Earlier this summer, the Southeast Michigan Council of Governments, SEMCOG, adopted something called the "2040 Regional Transportation Plan." It's a roadmap, essentially, of how to spend $36 billion over the next 30 years to improve transportation in Southeast Michigan.
Of all the proposed improvements in this plan, the most controversial has been the renovation and expansion of I-94 and I-75. The price tag to expand and renovate these Detroit-area freeways is around $4 billion.
But critics say the proposals, especially the I-94 project, would force neighbors to pay a different price.
“We have no problem with the repairing and rebuilding of that highway because it certainly is old, but the reality is our population as a region is not growing, the number of miles we’re traveling is not growing, we can barely afford to maintain the roads we have,” said Megan Owens, the executive director of Transportation Riders United. “It really doesn’t make sense to be spending so much money to widen the highways and add more lane miles. That money would be much better spent on repairing the roads we have or looking at transportation alternatives.”
According to Owens, research has shown that widening highways does not alleviate traffic jams because creating more lanes invites more people to utilize them.
Additionally, the expansion would tear out pedestrian bridges, homes, a school, and even a Detroit Motown landmark.
“There were some very successful and popular neighborhoods back in the 20s, 30s, and 40s that ended up being completely devastated and ultimately destroyed by having highways plowed right through the middle of them,” said Owens. “That ended up really just spurring further development farther and farther out, and enabling a lot of the sprawl and the paving over of green spaces.”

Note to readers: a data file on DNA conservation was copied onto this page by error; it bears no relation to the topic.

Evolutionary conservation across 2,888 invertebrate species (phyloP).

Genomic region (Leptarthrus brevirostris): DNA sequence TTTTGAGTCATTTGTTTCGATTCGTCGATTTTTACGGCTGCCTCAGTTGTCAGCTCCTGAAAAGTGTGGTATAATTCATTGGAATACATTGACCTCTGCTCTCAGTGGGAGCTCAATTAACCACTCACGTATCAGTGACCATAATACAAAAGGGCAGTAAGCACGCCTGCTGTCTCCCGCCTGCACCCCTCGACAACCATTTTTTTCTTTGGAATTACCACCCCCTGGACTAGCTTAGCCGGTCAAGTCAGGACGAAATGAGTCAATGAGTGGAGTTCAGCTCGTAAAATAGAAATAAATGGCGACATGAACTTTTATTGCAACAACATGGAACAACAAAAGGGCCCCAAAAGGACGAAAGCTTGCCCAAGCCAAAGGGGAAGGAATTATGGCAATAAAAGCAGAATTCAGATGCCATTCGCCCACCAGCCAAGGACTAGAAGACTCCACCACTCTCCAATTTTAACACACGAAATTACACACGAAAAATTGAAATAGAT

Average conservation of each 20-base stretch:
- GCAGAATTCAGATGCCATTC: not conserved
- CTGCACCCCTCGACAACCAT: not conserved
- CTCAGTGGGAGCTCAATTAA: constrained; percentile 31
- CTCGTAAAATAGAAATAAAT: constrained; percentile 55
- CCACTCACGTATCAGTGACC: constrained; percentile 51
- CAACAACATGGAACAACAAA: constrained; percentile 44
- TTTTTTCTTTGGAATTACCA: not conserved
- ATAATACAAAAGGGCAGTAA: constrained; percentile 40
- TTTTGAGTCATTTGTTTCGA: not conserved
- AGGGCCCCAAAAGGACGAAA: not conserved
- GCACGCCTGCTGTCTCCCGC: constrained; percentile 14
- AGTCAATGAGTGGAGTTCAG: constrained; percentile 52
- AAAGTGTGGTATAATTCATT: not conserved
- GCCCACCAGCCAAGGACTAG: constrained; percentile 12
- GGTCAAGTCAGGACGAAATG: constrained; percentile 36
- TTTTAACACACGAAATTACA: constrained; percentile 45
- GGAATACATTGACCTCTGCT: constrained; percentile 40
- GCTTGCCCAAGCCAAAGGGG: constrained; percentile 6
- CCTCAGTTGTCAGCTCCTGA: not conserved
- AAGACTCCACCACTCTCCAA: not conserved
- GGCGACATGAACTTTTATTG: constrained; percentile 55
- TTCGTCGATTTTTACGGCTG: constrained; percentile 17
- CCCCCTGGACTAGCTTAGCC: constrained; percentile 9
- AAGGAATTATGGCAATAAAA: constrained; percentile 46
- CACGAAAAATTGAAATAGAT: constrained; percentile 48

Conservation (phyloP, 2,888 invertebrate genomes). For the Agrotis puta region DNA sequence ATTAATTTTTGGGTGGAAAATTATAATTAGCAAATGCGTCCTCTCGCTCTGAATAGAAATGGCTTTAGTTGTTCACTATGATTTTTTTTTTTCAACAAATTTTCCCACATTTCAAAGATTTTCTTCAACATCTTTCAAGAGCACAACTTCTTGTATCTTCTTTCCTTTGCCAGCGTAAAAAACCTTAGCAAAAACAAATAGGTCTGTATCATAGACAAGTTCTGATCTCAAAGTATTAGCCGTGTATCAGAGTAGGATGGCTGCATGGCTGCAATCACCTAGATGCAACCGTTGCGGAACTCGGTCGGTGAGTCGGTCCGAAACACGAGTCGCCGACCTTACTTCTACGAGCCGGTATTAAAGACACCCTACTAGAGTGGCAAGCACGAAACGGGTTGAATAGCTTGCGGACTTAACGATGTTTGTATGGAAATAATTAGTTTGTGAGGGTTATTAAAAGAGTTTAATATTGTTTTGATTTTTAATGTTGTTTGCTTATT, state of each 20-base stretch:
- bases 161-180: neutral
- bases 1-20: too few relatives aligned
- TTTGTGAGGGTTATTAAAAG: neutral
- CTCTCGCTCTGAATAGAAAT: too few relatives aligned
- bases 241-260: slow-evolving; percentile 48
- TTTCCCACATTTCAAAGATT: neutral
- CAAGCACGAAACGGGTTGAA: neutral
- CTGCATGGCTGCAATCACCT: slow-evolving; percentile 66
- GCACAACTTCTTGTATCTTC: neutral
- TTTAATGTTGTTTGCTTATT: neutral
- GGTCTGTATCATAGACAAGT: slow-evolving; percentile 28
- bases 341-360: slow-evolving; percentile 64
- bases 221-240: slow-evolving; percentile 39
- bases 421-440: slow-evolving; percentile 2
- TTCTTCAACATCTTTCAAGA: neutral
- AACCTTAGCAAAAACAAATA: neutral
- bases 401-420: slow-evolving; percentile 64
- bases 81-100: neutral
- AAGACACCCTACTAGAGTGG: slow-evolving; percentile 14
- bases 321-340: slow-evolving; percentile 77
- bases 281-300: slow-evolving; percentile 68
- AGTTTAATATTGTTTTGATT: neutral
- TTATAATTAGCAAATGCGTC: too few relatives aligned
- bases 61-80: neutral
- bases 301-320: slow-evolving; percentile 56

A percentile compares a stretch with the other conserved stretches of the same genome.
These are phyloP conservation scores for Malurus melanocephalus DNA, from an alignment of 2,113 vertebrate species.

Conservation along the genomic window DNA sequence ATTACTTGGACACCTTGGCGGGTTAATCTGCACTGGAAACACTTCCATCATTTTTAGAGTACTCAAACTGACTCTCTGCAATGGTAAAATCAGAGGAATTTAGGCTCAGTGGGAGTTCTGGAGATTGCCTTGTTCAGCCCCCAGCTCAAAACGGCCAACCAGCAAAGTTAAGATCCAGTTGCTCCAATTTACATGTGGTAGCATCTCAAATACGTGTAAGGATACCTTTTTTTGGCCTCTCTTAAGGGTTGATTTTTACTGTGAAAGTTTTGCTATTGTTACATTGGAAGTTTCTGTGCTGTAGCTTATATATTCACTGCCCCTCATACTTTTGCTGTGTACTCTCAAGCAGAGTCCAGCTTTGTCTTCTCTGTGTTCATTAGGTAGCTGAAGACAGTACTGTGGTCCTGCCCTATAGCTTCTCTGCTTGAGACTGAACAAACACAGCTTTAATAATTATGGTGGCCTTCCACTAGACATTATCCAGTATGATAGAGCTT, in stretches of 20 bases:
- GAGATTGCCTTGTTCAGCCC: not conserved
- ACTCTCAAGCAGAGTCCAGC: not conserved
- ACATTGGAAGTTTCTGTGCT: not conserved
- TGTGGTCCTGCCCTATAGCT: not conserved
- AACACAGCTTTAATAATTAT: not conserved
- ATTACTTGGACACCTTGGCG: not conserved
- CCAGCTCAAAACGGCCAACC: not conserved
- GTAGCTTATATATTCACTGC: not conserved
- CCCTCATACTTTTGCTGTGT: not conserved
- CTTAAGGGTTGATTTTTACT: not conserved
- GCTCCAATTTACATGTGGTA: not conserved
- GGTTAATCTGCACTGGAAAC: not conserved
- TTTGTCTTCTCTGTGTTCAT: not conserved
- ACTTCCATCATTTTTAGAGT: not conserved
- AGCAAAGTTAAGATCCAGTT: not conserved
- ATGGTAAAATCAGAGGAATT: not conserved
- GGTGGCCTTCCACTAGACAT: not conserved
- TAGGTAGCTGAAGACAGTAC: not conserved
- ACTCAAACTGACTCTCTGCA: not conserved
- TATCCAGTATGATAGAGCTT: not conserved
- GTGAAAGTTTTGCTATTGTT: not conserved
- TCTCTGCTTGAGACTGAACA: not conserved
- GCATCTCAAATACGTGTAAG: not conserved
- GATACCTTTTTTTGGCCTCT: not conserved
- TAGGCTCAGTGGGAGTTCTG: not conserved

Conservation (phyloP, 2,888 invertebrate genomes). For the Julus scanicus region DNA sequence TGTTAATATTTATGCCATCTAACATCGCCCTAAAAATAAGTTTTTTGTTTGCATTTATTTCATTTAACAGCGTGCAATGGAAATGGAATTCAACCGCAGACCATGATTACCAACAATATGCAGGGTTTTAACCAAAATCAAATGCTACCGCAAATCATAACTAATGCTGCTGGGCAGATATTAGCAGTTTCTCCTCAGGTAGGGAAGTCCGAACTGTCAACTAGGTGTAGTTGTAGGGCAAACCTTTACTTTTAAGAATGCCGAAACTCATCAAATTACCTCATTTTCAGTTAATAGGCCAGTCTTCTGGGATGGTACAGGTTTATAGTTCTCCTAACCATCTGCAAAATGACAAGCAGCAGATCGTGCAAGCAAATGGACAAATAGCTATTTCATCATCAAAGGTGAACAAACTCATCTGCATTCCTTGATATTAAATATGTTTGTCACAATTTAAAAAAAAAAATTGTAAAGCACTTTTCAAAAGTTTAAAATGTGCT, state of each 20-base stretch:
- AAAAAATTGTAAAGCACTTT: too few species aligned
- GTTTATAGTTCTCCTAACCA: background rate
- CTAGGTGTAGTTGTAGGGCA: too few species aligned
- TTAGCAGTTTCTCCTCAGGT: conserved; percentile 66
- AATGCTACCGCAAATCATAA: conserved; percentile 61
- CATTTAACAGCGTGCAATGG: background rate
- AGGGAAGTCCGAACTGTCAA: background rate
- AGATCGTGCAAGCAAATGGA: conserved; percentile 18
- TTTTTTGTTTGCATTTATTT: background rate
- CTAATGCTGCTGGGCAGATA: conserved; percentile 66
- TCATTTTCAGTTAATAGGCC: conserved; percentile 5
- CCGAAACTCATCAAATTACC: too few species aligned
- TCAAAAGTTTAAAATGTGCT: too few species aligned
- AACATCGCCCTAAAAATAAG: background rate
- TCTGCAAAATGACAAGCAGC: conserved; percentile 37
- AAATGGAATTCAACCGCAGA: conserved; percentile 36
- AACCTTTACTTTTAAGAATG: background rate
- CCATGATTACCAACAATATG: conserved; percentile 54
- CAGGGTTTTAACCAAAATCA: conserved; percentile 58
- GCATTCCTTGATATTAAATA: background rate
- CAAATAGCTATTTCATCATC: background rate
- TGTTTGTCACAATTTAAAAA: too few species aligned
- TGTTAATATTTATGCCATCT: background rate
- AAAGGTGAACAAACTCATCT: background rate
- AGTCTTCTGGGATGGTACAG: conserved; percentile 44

But not everyone sees the expansions as a bad thing. Rob Morosi of the Michigan Department of Transportation thinks it will be worthwhile.
“We need to really modernize the freeway, lengthen, create acceleration, deceleration lanes, improve mobility, but, more importantly, improve safety,” he said.
Besides more lanes and extended acceleration and deceleration lanes, the modernization also involves new overpasses, bike lanes, sidewalks, widened shoulders, and left-lane exits replaced with standard right-lane ones.
“This is not simply about just bringing people from point A to point B on the freeway,” said Morosi. “I think when you really boil this project down to the nitty-gritty, you are going to see just as many if not more benefits for the local community than you would for the freeway drivers themselves.”
The timetable for this project is not set yet, but it is targeted to begin in late 2016 or 2017.
-Michelle Nelson, Michigan Radio Newsroom
Listen to the full interview above.